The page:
A deserted street in Manali, Himachal Pradesh, India. Photo by Farzan Lelinwalla on Unsplash.

Ironically, many prominent tourist hotspots in India and across Asia have frail and insufficient medical infrastructure, which will likely deter tourists from visiting these locations anytime soon. This is an issue many tourism centres across Asia will have to contend with, till potential tourists can muster enough confidence to travel to these locations again.

Compounding problems is the dependence of some of these centres on tourism. In Southeast Asia for example, tourism contributes 14% and 33% of GDP in Laos and Cambodia respectively, underlining the importance of the industry to the local population both in terms of generating revenues as well as in terms of jobs. However, many developing economies such as Laos and Cambodia that rely on tourism for economic growth, are also characterised by poor and insufficient healthcare infrastructure. And just at a time when more investment is needed in healthcare delivery and infrastructure, government revenues have been hit, resulting in an inability to invest in these services. This is a vicious cycle that’s not easy to get out of.

These developments illustrate that the slowdown in travel is not a micro-level challenge for the odd hotel owner alone, but is having serious implications for communities and economies around the world.

A safer future

The slowdown all around us has given us time to take stock of what we need to do, and how we intend to go about doing it. On my part, I’ve been preoccupied with strategising how best I can ensure the safety and wellbeing of my future visitors.

Mandatory check-in protocols—which include accredited COVID-negative test reports, as well as infrared thermometers and sanitisations—are of primary importance. The house-keeping department of every hotel requires crucial training before it can start to host guests in what will be a new era for travel. In-house sanitation, mandatory distancing guidelines and operating the hotel inventory at a lesser capacity will help more tightly packed properties obtain similar protocols that larger properties are able to maintain with full occupancy.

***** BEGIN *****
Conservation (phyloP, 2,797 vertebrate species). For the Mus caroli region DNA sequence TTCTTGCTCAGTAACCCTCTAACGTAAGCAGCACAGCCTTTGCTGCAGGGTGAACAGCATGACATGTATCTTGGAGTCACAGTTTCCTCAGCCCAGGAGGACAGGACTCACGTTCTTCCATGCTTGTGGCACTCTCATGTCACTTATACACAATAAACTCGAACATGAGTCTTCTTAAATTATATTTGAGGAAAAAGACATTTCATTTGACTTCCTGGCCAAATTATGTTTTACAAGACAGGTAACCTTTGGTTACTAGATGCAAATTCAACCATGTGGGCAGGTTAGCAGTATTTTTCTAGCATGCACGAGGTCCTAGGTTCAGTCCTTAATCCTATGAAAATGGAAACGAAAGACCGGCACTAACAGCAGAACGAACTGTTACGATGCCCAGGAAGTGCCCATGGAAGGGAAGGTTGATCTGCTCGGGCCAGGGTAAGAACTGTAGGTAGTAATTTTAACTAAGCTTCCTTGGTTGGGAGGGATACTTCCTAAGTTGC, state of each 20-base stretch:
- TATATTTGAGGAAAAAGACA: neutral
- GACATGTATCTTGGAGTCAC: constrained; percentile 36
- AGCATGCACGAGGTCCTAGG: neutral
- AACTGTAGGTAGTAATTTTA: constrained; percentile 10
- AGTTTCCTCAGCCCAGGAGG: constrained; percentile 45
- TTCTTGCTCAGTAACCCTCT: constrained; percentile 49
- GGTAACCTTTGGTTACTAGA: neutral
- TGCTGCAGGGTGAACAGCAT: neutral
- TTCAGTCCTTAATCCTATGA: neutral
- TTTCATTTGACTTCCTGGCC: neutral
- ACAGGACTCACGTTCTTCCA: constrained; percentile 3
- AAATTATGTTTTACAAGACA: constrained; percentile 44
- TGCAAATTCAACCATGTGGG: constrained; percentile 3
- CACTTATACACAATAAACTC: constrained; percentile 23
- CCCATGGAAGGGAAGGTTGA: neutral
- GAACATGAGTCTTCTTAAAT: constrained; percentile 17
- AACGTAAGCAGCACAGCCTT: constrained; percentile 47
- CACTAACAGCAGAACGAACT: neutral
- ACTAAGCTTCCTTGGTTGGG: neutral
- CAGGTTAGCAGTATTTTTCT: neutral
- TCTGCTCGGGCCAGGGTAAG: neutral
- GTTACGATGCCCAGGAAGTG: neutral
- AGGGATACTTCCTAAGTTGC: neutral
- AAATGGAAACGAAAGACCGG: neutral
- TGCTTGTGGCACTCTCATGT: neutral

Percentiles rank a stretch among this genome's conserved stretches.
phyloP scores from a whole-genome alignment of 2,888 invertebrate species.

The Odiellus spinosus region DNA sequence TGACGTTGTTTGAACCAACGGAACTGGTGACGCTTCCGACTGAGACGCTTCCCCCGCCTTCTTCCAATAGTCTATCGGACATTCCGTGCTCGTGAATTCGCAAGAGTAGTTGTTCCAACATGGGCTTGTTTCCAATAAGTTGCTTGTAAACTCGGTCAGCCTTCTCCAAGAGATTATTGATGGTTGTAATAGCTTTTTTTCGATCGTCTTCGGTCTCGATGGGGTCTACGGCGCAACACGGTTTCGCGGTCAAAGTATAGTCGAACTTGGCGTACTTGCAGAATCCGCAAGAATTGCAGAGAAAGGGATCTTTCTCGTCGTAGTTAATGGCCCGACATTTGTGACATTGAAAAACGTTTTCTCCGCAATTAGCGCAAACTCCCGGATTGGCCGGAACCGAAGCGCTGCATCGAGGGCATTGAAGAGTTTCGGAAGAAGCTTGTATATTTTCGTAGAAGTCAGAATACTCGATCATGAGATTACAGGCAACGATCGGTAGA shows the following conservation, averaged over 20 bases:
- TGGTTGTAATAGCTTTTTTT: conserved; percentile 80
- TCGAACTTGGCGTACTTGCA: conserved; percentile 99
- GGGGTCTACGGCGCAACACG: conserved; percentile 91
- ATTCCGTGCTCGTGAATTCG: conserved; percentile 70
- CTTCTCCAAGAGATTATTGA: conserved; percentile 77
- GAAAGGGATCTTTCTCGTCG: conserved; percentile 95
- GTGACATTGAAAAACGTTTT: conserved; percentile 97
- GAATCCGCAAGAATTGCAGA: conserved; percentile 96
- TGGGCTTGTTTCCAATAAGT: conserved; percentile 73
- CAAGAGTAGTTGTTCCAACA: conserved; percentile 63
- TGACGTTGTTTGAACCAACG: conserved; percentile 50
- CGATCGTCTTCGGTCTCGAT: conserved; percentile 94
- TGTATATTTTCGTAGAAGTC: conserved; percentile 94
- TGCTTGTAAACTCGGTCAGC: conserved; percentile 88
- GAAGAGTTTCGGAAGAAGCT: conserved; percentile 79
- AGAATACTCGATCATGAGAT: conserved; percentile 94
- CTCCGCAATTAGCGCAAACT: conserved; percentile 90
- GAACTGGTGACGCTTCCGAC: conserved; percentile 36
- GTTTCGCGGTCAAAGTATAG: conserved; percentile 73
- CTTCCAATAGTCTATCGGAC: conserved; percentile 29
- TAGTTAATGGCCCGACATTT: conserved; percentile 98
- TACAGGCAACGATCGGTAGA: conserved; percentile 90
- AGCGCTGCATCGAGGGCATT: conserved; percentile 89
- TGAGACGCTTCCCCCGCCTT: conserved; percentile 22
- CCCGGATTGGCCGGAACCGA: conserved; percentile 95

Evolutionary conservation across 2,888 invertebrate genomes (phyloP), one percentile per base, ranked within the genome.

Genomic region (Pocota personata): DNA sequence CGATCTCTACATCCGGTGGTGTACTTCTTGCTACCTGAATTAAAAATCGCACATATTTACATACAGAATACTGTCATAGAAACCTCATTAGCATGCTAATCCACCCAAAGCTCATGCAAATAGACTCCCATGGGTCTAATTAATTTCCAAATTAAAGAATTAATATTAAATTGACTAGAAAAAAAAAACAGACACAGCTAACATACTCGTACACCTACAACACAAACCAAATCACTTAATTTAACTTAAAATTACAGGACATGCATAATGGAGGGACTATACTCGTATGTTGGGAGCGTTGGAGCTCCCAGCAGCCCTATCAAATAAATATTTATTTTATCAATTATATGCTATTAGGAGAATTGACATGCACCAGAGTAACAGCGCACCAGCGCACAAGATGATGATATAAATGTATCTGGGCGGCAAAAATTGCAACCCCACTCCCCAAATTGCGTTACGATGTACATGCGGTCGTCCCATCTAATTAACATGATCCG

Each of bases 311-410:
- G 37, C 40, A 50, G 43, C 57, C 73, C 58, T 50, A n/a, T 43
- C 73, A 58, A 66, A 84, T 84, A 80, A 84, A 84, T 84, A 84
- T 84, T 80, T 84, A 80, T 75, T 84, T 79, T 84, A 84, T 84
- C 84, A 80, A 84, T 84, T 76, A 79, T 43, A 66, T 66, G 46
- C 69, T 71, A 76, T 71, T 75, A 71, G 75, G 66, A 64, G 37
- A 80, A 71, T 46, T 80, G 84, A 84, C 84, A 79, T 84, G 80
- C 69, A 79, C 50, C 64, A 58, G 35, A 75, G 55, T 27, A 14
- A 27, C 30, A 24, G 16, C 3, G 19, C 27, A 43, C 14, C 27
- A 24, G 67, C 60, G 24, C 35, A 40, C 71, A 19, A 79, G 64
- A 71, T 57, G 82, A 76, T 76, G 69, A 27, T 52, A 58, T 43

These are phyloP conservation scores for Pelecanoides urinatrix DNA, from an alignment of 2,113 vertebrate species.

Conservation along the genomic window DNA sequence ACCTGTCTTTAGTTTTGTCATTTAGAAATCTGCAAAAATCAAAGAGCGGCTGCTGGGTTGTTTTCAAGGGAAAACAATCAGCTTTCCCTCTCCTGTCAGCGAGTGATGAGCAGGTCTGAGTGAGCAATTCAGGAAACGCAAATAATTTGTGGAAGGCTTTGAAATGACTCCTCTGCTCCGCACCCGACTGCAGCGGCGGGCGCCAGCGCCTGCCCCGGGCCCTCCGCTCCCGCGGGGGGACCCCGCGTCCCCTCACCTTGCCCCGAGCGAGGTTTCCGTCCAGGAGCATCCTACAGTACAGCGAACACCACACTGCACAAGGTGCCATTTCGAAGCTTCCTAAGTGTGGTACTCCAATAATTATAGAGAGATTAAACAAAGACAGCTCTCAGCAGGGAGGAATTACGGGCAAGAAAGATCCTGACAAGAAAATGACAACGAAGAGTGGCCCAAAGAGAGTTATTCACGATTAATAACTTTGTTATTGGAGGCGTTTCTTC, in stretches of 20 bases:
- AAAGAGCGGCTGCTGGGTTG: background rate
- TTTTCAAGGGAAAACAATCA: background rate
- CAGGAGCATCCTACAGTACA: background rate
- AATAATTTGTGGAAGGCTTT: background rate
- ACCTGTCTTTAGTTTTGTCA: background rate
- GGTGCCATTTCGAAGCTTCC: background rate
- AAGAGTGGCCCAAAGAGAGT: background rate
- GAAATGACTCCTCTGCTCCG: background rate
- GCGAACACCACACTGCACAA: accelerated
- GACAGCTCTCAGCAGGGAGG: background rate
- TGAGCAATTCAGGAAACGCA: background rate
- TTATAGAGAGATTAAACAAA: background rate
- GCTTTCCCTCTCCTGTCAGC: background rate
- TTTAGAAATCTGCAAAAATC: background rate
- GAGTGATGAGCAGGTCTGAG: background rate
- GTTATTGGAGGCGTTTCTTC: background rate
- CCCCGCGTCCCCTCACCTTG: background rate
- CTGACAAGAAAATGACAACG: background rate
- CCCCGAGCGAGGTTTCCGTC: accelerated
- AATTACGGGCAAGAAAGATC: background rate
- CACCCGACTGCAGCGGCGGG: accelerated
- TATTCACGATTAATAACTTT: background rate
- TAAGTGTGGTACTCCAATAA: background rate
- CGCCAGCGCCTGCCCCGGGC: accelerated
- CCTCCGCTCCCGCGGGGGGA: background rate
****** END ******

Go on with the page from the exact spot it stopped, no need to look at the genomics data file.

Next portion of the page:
The future of travel in a post-COVID-19 world is going to be closely related to confidence. As such, it is imperative hotels provide prospective travellers with the confidence that they will be in a secure environment when they travel.

Ample hygiene-related precautions need to be taken when it comes to the preparation and service of food and beverages. To ensure this, food safety departments at hospitals must make themselves proactive and regulate a tightened list of standards across all hotel and restaurant outlets in their designated areas. Mandatory distancing guidelines between dining tables are easily manageable in larger properties, but they must be strictly implemented and practiced.

In general, stricter monitoring is going to be needed to ensure all staff and guests comply with official regulations and internal guidelines around health. All stakeholders must be part of this process, including staff, guests and vendors.

The future of travel in a post-COVID-19 world is going to be closely related to confidence. As such, it is imperative hotels provide prospective travellers with the confidence that they will be in a secure environment when they travel.

It’s all going to be very new for everyone concerned. Whether it becomes normal, time will tell.

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Owner, Urvashi’s Retreat

Urvashi Singh is a passionate and independent entrepreneur with over five years of experience in hoteliering and content creation. She is the owner of one among the top 15 small leading hotels of India (ranked by TripAdvisor). She is also a philanthropist, founder and goodwill ambassador at Run for Lupus.